Currently, there are only three extant (living) species of orangutan, all of which are considered to be critically endangered.
1.1 Bornean Orangutan
Aptly named, the Bornean orangutan (Pongo pygmaeus) is an orangutan species found only on the island of Borneo.
Out of all of the orangutan species, the Bornean orangutan is considered to be the largest of the three. Indeed, it is actually the second-largest of the great apes after the gorilla as it is generally larger than most adult humans in terms of weight.
Bornean orangutans prefer to live in rainforest environments where they can find their preferred diet of figs, leaves, seeds, honey, flowers, and even eggs. They can live about 35 to 40 years in the wild and potentially up to about 60 years in captivity.
Found only on the northernmost part of the island of Sumatra in Indonesia, the Sumatran orangutan (Pongo abelii) is a large, critically endangered great ape.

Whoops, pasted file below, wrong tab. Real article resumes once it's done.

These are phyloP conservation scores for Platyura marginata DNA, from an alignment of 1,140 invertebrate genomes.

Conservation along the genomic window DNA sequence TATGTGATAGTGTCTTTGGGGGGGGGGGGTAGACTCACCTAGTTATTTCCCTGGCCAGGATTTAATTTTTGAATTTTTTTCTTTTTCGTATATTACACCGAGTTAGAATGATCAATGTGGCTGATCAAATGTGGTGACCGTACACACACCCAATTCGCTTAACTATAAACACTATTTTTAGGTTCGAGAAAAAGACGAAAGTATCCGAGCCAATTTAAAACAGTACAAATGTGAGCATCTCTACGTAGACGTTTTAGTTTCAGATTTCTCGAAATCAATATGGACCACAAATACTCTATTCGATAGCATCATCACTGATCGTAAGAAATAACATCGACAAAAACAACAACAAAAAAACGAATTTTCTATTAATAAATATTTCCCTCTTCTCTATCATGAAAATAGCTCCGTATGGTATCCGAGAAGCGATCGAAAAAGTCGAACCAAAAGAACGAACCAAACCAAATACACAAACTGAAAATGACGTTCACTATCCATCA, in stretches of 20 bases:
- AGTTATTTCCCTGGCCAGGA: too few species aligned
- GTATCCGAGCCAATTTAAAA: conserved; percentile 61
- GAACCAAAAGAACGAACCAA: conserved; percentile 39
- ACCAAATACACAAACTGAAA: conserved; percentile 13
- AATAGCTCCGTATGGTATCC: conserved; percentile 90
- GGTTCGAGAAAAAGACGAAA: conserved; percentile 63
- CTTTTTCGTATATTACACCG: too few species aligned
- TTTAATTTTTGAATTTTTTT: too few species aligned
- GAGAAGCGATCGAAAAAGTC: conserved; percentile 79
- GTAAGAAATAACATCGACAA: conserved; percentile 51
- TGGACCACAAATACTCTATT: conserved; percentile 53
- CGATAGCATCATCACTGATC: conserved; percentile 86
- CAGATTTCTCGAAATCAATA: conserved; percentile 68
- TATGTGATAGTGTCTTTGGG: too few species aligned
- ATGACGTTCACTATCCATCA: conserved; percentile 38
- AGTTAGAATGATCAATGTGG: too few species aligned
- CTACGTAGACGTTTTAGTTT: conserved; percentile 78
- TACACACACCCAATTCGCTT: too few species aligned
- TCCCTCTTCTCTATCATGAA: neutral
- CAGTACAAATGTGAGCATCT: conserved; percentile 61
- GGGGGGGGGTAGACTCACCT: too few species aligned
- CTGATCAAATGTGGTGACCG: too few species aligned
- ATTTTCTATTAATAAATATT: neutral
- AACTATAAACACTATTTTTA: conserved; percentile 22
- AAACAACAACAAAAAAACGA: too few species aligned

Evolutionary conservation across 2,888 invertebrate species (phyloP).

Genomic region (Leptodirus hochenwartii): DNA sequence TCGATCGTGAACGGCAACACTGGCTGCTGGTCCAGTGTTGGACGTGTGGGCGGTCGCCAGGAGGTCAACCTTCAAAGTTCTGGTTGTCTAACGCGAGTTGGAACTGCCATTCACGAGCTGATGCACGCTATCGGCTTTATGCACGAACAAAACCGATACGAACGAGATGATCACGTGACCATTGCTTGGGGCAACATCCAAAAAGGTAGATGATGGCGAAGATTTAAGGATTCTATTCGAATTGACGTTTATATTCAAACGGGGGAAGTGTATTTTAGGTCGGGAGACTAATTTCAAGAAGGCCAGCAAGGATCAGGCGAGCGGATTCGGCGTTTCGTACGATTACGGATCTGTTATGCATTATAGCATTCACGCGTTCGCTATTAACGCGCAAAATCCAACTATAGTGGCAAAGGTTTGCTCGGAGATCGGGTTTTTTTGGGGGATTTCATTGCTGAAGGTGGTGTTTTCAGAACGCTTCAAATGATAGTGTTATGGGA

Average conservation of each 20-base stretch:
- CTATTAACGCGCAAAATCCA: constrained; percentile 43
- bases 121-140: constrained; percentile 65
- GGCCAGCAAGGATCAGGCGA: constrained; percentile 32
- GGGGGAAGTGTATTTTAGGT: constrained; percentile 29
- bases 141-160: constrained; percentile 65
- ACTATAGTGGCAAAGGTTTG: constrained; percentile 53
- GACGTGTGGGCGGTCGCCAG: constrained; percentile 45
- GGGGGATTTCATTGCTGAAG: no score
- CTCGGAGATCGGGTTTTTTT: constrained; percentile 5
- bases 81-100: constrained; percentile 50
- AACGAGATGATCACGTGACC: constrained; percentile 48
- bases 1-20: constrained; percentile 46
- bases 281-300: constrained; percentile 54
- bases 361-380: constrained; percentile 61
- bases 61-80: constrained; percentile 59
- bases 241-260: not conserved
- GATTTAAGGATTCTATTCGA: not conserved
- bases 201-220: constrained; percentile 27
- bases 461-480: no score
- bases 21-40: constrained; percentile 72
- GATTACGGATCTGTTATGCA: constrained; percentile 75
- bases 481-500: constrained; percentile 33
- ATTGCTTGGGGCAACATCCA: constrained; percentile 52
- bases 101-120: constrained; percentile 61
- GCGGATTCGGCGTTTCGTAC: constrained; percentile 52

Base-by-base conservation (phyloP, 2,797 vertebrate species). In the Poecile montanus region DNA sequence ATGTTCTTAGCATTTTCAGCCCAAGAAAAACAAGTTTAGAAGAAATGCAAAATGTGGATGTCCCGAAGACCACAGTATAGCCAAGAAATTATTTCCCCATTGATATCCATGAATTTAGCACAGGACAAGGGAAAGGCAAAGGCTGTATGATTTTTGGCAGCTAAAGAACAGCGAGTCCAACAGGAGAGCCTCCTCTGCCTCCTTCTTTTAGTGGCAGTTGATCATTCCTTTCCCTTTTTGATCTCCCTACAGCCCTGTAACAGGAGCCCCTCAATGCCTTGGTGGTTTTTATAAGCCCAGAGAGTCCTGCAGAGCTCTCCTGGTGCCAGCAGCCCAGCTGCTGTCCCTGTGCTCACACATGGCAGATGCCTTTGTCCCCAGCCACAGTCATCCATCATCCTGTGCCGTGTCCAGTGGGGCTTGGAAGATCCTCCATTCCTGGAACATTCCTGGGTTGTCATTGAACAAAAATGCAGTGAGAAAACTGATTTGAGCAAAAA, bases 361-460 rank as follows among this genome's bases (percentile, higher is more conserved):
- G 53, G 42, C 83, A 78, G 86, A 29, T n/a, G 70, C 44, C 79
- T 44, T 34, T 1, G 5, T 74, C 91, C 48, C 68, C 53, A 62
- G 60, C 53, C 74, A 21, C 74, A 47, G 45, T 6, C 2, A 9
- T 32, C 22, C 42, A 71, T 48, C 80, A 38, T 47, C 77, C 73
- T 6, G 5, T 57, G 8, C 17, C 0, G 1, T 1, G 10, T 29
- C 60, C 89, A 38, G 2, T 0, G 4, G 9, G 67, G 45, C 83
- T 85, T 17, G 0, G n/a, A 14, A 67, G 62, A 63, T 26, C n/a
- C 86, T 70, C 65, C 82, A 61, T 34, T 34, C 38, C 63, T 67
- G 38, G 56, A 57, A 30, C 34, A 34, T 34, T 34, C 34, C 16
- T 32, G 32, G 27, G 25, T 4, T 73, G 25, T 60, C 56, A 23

When compared to the Bornean orangutan, the Sumatran orangutan shows much more sexual dimorphism. Indeed, the males can grow to be nearly twice as large as the females in this species. Furthermore, the Sumatran orangutans tend to be lighter than their Bornean counterparts, though they often have a much larger face.
The Sumatran orangutan prefers to keep a diet that’s mostly made of fruit and insects. However, like the Bornean orangutan, these primates will also eat bird eggs when necessary. What’s more, these super intelligent apes have also been seen using tools in the wild, particularly when it comes to using sticks to dig up termite holes or rocks for opening fruits and nuts.
1.3 Tapanuli Orangutan
The third and final living orangutan species, the Tapanuli orangutan (Pongo tapanuliensis) is found only on the north-central part of the island of Sumatra in Indonesia. Interestingly, researchers did not realize that this was a separate orangutan species until 2017 as it was believed to simply be an isolated population of the Bornean orangutan.
That being said, the Tapanuli orangutan more closely resembles its Bornean cousins in terms of its smaller face size even though they share some of the body build and fur color characteristics of the Sumatran species.